Australia will increase its active defense personnel by one-third by 2040, Prime Minister Scott Morrison announced, describing the move as part of efforts to keep the country safe “in an increasingly uncertain global environment.”
The force would grow from 18,500 troops to 80,000 over 18 years, at a cost of some A$38 billion ($27 billion), the prime minister said Thursday during a visit to an army barracks in Brisbane.
Morrison, who is expected to call a general election in May, told a news conference that it was “the biggest increase in the size of our peacetime defense forces in Australian history.”
He said the military build-up was a recognition by his government of “the threats and the environment that we face as a country, as a liberal democracy in the Indo-Pacific.”
The Australian leader said some of the new troops would support a future fleet of nuclear-powered submarines, promised as part of a new Australian-British-American defense alliance, AUKUS.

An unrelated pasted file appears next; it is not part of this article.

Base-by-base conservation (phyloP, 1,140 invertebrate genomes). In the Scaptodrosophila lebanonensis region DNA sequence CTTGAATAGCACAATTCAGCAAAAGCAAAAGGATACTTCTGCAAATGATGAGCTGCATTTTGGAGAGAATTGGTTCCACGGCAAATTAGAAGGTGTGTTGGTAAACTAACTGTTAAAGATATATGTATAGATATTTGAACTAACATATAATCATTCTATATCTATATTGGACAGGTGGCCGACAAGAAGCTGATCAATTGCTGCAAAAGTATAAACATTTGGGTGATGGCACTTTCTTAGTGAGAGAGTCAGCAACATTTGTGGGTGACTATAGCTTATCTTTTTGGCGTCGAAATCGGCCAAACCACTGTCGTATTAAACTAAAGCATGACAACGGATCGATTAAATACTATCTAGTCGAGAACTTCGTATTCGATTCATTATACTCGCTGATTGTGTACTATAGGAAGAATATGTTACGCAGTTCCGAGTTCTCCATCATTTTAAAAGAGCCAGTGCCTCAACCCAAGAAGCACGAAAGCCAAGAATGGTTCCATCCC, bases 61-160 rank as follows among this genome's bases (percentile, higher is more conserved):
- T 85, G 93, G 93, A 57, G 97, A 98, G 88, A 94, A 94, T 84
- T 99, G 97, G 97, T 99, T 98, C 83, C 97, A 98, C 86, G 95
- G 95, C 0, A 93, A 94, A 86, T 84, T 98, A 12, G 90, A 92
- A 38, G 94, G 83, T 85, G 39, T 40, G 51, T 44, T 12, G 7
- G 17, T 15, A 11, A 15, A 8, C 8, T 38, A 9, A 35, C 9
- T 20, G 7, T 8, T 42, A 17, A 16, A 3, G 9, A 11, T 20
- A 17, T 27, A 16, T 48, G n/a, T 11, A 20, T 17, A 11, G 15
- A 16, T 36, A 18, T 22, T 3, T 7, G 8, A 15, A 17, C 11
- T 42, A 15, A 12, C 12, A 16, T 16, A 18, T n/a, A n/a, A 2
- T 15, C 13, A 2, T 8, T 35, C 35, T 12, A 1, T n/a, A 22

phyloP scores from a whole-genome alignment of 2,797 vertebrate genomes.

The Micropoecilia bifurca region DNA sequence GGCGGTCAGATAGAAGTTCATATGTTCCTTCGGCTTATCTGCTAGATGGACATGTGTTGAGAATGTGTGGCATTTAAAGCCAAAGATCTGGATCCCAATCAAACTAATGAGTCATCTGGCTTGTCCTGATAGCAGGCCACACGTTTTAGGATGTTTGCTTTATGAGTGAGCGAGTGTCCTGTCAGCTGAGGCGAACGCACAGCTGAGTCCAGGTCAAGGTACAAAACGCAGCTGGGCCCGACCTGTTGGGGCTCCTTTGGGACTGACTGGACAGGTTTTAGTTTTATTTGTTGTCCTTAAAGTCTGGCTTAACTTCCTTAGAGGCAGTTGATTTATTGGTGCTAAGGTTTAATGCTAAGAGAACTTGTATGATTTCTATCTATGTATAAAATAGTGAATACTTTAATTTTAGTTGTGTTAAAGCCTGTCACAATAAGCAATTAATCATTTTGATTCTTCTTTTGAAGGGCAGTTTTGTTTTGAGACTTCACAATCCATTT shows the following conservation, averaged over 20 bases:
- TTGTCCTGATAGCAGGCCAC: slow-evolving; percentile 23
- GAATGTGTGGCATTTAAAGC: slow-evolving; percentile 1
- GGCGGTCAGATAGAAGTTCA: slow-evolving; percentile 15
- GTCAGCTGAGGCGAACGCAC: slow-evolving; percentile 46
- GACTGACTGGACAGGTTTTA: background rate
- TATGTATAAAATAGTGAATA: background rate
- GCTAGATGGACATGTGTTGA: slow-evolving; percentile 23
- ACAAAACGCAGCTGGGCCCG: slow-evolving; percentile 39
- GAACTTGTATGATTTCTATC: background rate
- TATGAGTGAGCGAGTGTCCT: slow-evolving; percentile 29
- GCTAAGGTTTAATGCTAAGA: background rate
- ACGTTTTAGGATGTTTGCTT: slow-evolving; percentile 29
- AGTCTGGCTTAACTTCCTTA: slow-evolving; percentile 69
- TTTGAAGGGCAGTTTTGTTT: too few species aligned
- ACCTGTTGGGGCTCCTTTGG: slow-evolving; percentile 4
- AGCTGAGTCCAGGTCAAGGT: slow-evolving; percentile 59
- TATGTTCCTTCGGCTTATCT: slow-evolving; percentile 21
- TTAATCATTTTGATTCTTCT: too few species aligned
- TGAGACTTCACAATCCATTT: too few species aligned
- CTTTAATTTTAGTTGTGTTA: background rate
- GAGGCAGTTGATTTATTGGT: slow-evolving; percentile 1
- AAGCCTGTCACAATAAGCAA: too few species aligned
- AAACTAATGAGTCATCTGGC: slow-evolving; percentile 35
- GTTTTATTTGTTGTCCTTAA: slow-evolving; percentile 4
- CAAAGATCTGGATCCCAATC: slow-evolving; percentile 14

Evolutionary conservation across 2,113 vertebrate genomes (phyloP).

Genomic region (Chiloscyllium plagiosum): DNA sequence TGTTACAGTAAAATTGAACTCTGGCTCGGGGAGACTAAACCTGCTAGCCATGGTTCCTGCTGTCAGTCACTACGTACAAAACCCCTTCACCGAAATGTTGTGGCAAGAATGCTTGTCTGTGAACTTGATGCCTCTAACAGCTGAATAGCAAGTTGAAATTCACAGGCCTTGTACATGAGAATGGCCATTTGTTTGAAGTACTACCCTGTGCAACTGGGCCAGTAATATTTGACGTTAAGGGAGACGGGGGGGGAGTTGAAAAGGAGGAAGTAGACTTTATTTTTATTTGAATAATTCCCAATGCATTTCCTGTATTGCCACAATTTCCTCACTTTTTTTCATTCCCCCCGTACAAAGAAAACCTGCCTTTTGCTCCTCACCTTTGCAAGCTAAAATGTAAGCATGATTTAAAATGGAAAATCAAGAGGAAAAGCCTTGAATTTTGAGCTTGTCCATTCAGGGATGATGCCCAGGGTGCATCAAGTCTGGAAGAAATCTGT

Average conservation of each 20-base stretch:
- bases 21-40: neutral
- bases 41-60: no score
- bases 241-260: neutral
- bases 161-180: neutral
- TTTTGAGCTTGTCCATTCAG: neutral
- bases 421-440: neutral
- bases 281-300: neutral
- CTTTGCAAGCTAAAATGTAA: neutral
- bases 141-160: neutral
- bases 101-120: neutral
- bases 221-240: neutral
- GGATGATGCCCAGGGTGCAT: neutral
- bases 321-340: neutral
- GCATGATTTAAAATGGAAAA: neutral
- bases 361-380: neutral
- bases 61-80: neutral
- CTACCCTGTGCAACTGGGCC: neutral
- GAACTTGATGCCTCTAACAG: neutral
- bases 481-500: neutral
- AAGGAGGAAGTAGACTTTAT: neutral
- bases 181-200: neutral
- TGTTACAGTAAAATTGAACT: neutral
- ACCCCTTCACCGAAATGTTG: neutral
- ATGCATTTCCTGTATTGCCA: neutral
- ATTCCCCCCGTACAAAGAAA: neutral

Australia says it plans to arm the submarines with conventional weapons, but has not yet decided on the details of the program, including whether to go with a fleet based on U.S. or British nuclear-powered attack submarines.
Forged at a time of growing Chinese influence in the Pacific region, the AUKUS alliance would make Australia the only non-nuclear weapons power with nuclear-powered submarines capable of traveling long distances without surfacing.
Defence Minister Peter Dutton said the force buildup, which would focus on uniformed troops, would provide a credible deterrent against expansionist military threats.
Beyond submarines, the new forces would be deployed in areas such as space, cyber operations, naval assets and autonomous land and sea vehicles, Dutton said.
“This is absolutely necessary,” he said, referring to Russian President Vladimir Putin’s recent invasion of Ukraine.
“People who believe that President Putin’s only ambition is for Ukraine don’t understand the history that our military leaders understand.”
The defense minister reiterated warnings about the strategic threat to Australia in the Asia-Pacific region, where China is expanding its increased power.